You wait a lifetime for a play retelling the fall of Troy through the medium of interpretive dance and then two come along at once. Following hot on the heels of Punchdrunk’s immersive The Burnt City comes Age of Rage, the first post-pandemic work By Dutch auteur Ivo van Hove (The Network, Hedda Gabler).
From the outset it assaults your senses: on-stage drums and digital static blast your eardrums, incense smoke curls up your nose, and thick waves of dry ice sting your eyes.
It’s a mad, sprawling, not entirely successful experiment combining no fewer than six Euripides tragedies and one by Aeschylus, performed over what feels like an eternity (including the interval you don’t get much change out of four hours).
It begins, before the curtain has even raised, with a nice BBQ. Manning the grill is Tantalus, frying up the corpse of his son, which is a pretty good scene-setter for a production that revels in the cruel and unusual violence of Greek mythology. The roll-call of gratuitous acts includes castration (Elektra on Aegisthus), blinding (Hecuba on Polymestor), incest (Orestes and Elektra), and a skewering through the vagina (Orestes on Helen). Sarah Kane would have approved.
All of this is undeniably very metal, a concept van Hove translates literally, with exposition frequently delivered through the guttural screams of a death metal band.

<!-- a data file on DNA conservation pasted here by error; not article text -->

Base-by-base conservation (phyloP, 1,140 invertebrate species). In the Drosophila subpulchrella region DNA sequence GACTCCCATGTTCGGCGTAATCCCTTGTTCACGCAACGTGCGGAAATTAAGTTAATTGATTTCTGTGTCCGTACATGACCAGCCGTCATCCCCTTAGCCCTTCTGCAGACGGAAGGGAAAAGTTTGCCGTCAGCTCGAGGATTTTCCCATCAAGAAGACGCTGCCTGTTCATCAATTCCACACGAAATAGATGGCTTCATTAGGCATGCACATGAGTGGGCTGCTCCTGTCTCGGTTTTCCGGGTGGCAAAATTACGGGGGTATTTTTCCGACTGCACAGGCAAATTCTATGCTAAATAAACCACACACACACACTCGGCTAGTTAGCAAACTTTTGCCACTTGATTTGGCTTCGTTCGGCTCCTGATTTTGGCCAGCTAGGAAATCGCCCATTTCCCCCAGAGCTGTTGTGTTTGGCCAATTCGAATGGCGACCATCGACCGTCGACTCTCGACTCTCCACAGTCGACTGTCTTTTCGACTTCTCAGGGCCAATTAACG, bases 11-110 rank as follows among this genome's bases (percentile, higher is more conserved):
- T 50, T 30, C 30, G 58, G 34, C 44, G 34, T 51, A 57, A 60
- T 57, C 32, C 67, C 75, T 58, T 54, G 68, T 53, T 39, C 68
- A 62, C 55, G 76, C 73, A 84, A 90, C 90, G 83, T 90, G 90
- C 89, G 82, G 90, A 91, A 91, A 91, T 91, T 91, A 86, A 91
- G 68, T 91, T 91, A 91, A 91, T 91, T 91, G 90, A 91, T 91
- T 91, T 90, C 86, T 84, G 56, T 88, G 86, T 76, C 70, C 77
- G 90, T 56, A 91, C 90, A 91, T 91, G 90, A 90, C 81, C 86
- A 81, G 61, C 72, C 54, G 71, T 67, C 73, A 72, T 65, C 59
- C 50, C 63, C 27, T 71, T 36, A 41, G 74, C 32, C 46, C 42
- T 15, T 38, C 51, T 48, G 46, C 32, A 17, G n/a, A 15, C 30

The production is strongest during its frequent acrobatic and dance set pieces: murder victims floating into the air, blood being ostentatiously spilled, groups of men and women writhing animalistically across the stage.
The text itself, vastly abridged, is underwhelming by comparison. Having undergone at least two translations (the majority of the play is performed in Dutch with English surtitles), it feels perfunctory, like A-Level Cliff Notes, lacking any real poetry. The speech-heavy scenes also bring the action to a halt, creating jarringly static oases in the sea of movement.
Thematically there’s an emphasis on cycles of violence: how victims become perpetrators and how abuse ripples through generations. Seeing all of these plays merged together really drills home how each branch of this messed up family tree poisons the next. There’s also a thread that runs through the entire series of plays about how fear of the democratic masses can cause those in power to act in unethical ways, reflecting the rise of populism across the globe today.
It’s well acted throughout but the stand-out performance is Chris Nietvelt as both Clytemnestra and Helen. Clad in striking sequin dresses, she contorts herself into impossible shapes, putting on a disconcertingly sinewy display, her speech often trailing off into pained grunting as her characters endure their terrible fates.
I’m not sure if the play runs out of steam after the interval or the audience does. The second half is every bit as energetic as the first – there’s even a giant mud pit for the characters to splash about in – but it begins to feel like a slog. There’s a reason Euripides took his sweet time with this story.
Age of Rage is not van Hove at his best. But it is at least a hot mess, shooting for the stars and falling spectacularly into the mud.